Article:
You get in the elevator to head up to the 12th floor. A prospect you’ve always wanted to talk to enters at 3. He recognizes you and says, “I’ve seen you before.What do you do for the institution?”
Can you reply in 8 seconds or less? Can you say what he “wants to hear”? That’s about how much time you have to grab someone’s attention or leave a first impression.
Make sure you have all your elevator pitches down pat and ready to use them when the opportunity comes… whether at a reunion, legacy society luncheon or celebration.
An “elevator pitch” is a conversation starter, not a monologue. It is a concise, carefully planned, and well-practiced description about your product or service that anyone should be able to understand in the time it would take to ride up in an elevator.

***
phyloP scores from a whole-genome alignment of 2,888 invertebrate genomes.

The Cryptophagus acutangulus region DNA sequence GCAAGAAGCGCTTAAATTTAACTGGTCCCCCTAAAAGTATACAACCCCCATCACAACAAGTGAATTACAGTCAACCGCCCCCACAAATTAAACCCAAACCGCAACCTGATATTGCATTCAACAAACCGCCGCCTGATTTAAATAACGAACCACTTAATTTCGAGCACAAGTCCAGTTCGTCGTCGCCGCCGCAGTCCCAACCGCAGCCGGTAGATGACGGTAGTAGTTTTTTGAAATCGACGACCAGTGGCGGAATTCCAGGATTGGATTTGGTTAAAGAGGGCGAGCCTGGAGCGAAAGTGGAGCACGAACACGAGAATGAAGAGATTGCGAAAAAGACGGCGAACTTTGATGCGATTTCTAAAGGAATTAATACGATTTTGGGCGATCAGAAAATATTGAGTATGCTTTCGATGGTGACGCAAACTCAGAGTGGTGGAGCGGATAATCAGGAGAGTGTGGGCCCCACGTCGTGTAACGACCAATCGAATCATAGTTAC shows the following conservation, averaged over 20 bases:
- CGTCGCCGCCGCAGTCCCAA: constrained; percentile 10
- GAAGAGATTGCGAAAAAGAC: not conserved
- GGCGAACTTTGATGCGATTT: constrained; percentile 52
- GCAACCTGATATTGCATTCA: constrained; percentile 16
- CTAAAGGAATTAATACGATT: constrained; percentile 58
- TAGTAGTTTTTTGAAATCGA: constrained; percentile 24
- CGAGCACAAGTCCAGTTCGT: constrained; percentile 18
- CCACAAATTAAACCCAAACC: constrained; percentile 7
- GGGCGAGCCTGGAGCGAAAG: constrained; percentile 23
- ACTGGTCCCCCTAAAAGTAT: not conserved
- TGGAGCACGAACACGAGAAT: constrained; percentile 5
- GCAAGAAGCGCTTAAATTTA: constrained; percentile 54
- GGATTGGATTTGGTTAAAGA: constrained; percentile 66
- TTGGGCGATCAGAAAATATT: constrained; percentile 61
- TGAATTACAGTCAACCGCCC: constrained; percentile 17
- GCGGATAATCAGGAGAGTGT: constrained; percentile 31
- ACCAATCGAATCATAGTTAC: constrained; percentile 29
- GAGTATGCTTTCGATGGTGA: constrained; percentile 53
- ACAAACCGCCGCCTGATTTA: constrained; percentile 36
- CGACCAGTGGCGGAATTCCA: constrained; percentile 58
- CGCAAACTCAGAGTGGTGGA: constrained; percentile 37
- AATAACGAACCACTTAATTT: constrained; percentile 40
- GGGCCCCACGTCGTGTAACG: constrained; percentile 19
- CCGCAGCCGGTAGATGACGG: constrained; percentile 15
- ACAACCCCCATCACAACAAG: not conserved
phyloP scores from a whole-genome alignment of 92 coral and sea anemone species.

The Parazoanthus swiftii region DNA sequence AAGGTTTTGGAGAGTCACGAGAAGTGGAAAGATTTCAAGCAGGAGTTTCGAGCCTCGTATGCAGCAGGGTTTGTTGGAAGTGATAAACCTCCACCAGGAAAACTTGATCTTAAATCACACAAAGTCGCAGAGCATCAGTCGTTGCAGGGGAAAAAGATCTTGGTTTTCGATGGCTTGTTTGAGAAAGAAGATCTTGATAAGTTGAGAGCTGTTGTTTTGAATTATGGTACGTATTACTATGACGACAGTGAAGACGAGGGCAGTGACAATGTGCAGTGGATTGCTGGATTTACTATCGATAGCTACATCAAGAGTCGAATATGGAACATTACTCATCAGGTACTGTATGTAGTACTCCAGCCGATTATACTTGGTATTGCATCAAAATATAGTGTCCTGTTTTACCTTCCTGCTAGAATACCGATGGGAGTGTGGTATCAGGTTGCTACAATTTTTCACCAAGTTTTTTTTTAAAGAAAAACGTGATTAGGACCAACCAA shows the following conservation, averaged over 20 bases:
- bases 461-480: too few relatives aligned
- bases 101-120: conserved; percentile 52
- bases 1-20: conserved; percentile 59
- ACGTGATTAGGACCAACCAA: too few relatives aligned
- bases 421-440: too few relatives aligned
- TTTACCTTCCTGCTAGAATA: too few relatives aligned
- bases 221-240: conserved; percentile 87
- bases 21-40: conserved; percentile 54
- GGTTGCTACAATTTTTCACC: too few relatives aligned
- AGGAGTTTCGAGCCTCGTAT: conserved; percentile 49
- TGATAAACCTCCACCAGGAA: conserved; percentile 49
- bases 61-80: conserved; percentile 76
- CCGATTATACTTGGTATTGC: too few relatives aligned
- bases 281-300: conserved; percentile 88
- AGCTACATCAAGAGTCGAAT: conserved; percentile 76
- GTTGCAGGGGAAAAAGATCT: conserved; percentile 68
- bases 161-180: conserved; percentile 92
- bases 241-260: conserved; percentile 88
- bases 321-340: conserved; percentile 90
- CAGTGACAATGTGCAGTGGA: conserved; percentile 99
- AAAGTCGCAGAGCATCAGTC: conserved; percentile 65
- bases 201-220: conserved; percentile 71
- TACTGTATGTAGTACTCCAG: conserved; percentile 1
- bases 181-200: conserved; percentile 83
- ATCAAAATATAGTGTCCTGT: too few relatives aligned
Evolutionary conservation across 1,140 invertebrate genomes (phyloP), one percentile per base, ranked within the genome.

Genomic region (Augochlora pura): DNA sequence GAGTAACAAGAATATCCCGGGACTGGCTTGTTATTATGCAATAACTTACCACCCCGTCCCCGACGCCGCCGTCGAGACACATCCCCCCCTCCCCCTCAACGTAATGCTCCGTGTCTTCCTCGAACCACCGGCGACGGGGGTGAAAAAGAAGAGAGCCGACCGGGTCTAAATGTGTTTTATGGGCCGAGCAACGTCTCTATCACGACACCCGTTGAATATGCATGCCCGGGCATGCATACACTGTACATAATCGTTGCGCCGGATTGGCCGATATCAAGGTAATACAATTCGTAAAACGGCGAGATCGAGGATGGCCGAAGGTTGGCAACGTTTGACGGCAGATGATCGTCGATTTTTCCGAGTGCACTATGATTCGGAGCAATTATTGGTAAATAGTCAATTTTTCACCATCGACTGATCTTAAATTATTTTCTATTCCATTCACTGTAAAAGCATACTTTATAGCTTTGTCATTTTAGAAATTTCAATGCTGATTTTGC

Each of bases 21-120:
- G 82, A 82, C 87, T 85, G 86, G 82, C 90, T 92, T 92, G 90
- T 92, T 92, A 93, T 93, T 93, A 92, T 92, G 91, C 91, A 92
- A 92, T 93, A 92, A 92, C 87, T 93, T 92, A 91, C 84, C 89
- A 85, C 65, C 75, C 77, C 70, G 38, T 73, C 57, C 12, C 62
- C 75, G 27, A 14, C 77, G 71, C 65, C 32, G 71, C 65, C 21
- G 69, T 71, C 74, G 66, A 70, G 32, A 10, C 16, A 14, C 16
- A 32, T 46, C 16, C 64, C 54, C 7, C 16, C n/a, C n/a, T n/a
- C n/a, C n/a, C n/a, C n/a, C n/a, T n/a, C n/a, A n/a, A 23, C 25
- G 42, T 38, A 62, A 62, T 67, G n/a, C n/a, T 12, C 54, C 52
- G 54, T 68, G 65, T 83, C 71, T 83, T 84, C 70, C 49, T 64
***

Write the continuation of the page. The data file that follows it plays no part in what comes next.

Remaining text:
Here’s an example: Did you know you don’t have to be wealthy to make a significant gift?
It is not a “sales pitch.” Don’t get caught up in using the entire pitch to tell the prospect how great your gift plan is. Your prospect is “buying” you and your mission, not the gift plan. Instead, tell the prospect how great your institution is.
The language for each elevator speech should be informal, whether it’s describing what you do or summarizing a gift plan.
How to develop your Elevator Pitch?
We’ve already done it for you in our must-have, very handy Ultimate Quick Reference Planned Giving Pocket Guide.